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UNHCR, govt launch bid to educate refugees on access to justice

Authors: Baria Johnson | Ayen Makur | Published: Saturday, June 8, 2024

A group picture of the Chief Justice, Deputy Commissioner for Refugee Affairs, and refugees. (Photo: Baria Johnson).

The UN refugee agency (UNHCR) and South Sudan Commission for Refugee Affairs have kicked off a round-table discussion to educate refugees and asylum seekers on access to justice.

South Sudan hosts a significant number of refugees and asylum seekers following a surge driven by the conflict in neighboring Sudan.

The registered refugee count is 462,933 individuals across 110,636 households across the country

The roundtable discussion launched on Friday will adopt a countrywide framework which supports access to justice and enhance rule of law for refugees and asylum seekers.

The forum brought together the judiciary, stakeholders, refugees, asylum seekers and internally displaced persons.

UNHCR Representative, Gloria Nyaki, said it is important that the government of South Sudan creates enabling conditions for refugees through strengthening rule of law.

She stressed on the need to sensitize the returnees, IDPs and Asylum seekers on Sexual and Gender Based Violence and women rights.

“At the National level, one of the four key plugs that the South Sudan government made at the global refugee forum is to create enabling Justice, State organs and peace building mechanisms,” said Nyaki

“Respect for the rule of law requires different States in this country to provide a safe and right respectful environment and this should be supported by a functional judicial sector and other accountability structures.”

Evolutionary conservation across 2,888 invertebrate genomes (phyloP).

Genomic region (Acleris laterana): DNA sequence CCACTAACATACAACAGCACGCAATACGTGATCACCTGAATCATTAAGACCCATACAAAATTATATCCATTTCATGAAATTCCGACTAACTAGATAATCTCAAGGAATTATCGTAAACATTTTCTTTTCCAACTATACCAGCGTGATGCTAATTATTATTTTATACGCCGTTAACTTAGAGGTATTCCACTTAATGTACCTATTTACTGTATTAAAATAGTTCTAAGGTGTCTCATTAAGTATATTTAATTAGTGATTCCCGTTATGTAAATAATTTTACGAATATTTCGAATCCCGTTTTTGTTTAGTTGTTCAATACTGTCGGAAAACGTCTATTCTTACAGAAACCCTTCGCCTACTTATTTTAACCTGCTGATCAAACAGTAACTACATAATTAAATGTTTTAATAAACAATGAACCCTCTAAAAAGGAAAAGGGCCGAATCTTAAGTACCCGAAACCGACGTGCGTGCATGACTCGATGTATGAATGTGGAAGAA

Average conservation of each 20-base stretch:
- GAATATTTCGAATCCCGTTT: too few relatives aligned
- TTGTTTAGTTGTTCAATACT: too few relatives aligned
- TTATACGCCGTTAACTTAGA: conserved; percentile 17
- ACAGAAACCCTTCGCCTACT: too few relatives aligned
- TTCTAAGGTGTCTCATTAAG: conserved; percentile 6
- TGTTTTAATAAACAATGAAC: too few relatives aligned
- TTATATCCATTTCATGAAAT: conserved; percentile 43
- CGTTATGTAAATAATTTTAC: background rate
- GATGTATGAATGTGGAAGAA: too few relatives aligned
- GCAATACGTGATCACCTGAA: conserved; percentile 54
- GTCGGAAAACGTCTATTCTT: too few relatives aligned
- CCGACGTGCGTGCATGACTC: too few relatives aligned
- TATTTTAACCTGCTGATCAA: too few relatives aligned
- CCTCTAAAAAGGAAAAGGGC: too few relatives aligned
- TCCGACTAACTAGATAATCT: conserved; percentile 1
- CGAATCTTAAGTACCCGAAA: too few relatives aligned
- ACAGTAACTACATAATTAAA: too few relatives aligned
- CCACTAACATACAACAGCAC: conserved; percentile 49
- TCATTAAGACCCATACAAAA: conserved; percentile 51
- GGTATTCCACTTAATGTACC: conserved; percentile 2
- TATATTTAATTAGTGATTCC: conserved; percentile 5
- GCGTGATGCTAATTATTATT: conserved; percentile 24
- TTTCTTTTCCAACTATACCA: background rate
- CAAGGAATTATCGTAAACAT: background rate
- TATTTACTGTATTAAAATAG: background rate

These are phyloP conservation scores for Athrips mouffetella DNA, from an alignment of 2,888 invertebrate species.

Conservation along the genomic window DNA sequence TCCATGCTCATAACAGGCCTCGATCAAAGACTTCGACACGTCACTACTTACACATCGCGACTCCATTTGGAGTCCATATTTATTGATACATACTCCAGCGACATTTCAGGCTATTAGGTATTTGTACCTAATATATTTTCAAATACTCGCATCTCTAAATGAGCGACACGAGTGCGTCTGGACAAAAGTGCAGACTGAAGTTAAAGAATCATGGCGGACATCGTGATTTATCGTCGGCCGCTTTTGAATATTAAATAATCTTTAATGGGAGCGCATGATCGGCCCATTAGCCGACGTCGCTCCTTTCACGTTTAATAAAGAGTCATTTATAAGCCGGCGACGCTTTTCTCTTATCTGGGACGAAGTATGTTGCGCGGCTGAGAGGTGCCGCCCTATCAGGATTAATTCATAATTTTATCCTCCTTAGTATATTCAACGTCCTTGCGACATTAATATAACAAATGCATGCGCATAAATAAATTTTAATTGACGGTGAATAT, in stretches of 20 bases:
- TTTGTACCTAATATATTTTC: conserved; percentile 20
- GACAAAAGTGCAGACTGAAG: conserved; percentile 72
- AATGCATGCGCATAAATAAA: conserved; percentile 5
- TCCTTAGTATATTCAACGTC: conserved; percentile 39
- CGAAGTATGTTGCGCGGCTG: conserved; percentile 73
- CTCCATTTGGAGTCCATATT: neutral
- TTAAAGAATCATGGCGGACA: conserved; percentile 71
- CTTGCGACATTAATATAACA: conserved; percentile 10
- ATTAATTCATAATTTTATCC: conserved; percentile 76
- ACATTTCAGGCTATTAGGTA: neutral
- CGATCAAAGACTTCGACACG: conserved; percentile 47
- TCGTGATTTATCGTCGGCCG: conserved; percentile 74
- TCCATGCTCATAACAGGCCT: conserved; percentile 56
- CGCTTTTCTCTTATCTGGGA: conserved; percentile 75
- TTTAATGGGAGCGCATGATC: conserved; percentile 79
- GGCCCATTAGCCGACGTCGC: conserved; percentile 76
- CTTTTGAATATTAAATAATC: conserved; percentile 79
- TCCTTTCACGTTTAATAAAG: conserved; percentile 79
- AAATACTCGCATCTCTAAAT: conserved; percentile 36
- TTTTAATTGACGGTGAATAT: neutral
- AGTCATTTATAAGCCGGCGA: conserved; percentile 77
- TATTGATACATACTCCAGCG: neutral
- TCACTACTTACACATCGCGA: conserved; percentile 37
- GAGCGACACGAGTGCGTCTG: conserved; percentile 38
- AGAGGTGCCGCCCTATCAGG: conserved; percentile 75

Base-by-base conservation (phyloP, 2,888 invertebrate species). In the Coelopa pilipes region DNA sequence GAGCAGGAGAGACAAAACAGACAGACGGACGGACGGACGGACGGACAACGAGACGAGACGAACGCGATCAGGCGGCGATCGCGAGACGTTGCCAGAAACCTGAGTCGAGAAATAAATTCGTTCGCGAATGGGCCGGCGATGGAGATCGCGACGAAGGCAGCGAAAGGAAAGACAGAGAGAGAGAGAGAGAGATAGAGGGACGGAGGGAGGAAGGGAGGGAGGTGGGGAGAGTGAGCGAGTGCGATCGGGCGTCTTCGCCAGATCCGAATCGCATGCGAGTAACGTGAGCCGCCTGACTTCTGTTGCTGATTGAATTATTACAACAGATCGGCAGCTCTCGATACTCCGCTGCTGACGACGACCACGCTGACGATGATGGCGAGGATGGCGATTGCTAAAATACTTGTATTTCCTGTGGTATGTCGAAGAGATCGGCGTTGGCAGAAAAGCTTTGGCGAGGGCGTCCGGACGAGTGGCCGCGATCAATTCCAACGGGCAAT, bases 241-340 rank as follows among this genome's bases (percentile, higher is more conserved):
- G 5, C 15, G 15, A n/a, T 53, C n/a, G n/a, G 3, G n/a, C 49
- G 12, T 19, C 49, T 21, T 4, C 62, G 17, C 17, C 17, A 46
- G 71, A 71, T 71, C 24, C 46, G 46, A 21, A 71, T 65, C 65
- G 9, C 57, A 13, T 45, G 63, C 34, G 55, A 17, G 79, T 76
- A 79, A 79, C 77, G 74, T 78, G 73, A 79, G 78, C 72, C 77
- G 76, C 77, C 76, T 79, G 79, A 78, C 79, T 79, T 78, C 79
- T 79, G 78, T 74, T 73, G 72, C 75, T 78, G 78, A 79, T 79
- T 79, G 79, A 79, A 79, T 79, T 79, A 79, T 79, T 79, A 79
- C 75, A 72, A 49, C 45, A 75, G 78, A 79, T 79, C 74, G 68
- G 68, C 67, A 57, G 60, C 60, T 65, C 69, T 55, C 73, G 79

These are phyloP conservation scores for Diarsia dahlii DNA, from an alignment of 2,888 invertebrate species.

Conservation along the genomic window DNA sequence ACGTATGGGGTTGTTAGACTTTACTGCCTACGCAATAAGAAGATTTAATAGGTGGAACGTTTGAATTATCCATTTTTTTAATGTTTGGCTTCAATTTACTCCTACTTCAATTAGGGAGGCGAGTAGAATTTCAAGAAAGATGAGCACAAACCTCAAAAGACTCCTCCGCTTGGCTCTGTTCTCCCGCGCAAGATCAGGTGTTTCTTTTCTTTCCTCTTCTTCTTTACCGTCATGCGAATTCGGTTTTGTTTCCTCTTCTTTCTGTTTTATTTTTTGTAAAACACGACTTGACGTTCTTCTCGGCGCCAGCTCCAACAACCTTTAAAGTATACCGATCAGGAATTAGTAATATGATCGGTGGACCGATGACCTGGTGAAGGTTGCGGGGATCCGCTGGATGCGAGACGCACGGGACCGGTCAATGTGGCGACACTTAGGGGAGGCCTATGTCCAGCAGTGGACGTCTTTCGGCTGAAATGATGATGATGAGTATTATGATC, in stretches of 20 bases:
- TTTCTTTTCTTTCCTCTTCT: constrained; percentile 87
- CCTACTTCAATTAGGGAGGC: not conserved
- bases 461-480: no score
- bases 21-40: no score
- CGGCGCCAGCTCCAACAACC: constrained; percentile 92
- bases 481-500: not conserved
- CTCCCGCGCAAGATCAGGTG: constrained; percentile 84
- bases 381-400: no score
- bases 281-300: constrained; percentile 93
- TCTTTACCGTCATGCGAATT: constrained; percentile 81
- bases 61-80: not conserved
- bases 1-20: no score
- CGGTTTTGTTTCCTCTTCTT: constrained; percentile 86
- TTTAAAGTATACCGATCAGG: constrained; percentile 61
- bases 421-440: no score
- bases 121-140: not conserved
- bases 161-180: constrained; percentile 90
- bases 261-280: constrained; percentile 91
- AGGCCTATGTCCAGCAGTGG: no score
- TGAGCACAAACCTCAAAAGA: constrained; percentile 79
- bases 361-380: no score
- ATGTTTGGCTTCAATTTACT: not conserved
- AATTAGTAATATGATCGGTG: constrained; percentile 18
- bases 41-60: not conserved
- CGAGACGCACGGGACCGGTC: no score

On his part, John Debi, the Deputy Commissioner for Refugee Affairs, said the legal frameworks governing the refugees and asylum seekers in the country requires development and enactment of legal acts.

He added that it is essential to align the South Sudan legislative efforts with the International standards and protocols.

“The Legal frame governing the rights and obligations of Refugees, asylum seekers and other displaced populations in South Sudan requires argent enhancement to address these needs.”

“We must implement fourth coming actions such as the development of acumen of legal acts. Moreover, it is essential to align our legislative efforts with international standards, including the 1951 Refugees convention and 1969 OAU protocols to ensure comprehensive protection for all the individuals seeking refuge within our borders.”

Addressing the forum, Chief Justice Chan Reech pointed out that language barriers are one of the challenges facing the judiciary, especially for the advocates and judges to communicate with the complainants.

Justice Chan suggested the formation of complaint committee to see the challenges facing the people to have access to law.

“Some people come to the courts they do not know Arabic or English which are set as the official languages,” he said.

“This we have to find somebody we used to have translators in the court because sometimes even the Judge sitting on the table attending to the complains may not know the language of the complainer so we somebody to translate that so that the judge understands that.”

“This is a very serious challenge and I do not have a ready answer for this situation we are facing. Sometimes I feel like if we can introduce a complain box so that the citizens who do not have an advocate writes a complain and put in that box, we form a complains committee to see such issues.”

On the other hand, refugees who attended the event says there is a need to sensitize them on the procedures to have access to Justice in the country.

“We do not know where to go and open a case or whom to report to,” said Faida Ortans, a refugee from DR Congo.

“When a refugee opens a case in the camp, it ends there that is why I want to learn where to go and all the procedures to get access to Justice.”

Meanwhile, Abdel Latif, a refugee from Sudan, says there are cases that the authorities inside the camp cannot address and requires intervention from the law.

“Refugees face a lot of challenges in access to Justice, there are cases that can be addressed inside the camp and there are others that cannot especially women, even though they go to the protection unit but still there is no response to their challenges.”

 

 

 

 

 

 

 

 

 

 

 

 

 

 

 

 

 

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